Radiometric dating methods geology
Through analysis, a bone fragment is determined to contain 13% of its original carbon-14.
The half-life of carbon-14 is approximately 5,730 years. Since the quantity represents 13% (or 13/100ths) of , it follows that This is based on the decay of rubidium isotopes to strontium isotopes, and can be used to date rocks or to relate organisms to the rocks on which they formed.
It suffers from the problem that rubidium and strontium are very mobile and may easily enter rocks at a much later date to that of formation.
This method for rock dating is based on the decay of potassium-40 into argon: until the rock solidifies, argon can escape, so it can in theory date the formation of rock.
This leaves out important information which would tell you how precise is the dating result.
Carbon-14 decays almost completely within 100,000 years of the organism dying, and many fossils and rock strata are hundreds of times older than that.Due to the long half-life of uranium it is not suitable for short time periods, such as most archaeological purposes, but it can date the oldest rocks on earth.A proper radiometric date should read years before present (with 1950 being present) ± range/2 at x standard deviations (Xσ)', but is often reported as a single year or a year range, like 1260–1390 CE (the date for the Shroud of Turin).To date older fossils, other methods are used, such as potassium-argon or argon-argon dating.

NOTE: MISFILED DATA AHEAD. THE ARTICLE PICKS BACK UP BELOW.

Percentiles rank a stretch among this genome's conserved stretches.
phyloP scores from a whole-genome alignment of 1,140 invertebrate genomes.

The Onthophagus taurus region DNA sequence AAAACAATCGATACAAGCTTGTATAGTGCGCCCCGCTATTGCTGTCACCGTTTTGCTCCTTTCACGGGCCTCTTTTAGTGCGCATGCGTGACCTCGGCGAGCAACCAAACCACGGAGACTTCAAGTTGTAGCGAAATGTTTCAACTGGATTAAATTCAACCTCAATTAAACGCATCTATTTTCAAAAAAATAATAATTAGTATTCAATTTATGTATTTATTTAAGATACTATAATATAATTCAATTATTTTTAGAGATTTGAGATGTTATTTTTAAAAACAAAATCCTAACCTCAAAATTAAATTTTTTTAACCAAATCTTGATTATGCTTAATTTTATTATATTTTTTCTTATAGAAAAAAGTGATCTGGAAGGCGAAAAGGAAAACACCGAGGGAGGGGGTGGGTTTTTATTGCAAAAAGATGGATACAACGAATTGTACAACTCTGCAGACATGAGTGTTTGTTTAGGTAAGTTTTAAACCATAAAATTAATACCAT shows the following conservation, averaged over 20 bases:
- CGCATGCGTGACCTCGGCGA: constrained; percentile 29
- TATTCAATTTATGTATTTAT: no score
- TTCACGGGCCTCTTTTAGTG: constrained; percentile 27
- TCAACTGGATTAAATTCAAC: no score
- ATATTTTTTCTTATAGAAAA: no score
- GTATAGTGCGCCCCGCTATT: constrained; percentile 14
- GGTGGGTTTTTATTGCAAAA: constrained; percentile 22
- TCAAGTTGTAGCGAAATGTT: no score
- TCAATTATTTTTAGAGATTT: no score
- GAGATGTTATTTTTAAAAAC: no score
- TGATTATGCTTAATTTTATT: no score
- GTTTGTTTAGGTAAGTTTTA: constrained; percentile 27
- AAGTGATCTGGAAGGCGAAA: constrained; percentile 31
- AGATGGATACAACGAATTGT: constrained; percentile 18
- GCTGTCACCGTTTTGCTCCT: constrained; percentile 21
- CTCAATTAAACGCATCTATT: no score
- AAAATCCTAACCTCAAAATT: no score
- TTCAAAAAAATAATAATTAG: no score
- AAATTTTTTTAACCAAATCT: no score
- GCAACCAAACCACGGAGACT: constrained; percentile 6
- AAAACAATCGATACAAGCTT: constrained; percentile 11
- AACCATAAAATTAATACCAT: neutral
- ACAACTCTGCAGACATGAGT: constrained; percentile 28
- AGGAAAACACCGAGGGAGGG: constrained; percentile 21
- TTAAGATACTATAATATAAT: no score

Other forms of dating based on reactive minerals like rubidium or potassium can date older finds including fossils, but have the limitation that it is easy for ions to move into rocks post-formation so that care must be taken to consider geology and other factors.
Carbon dating works on organic matter, all of which contains carbon.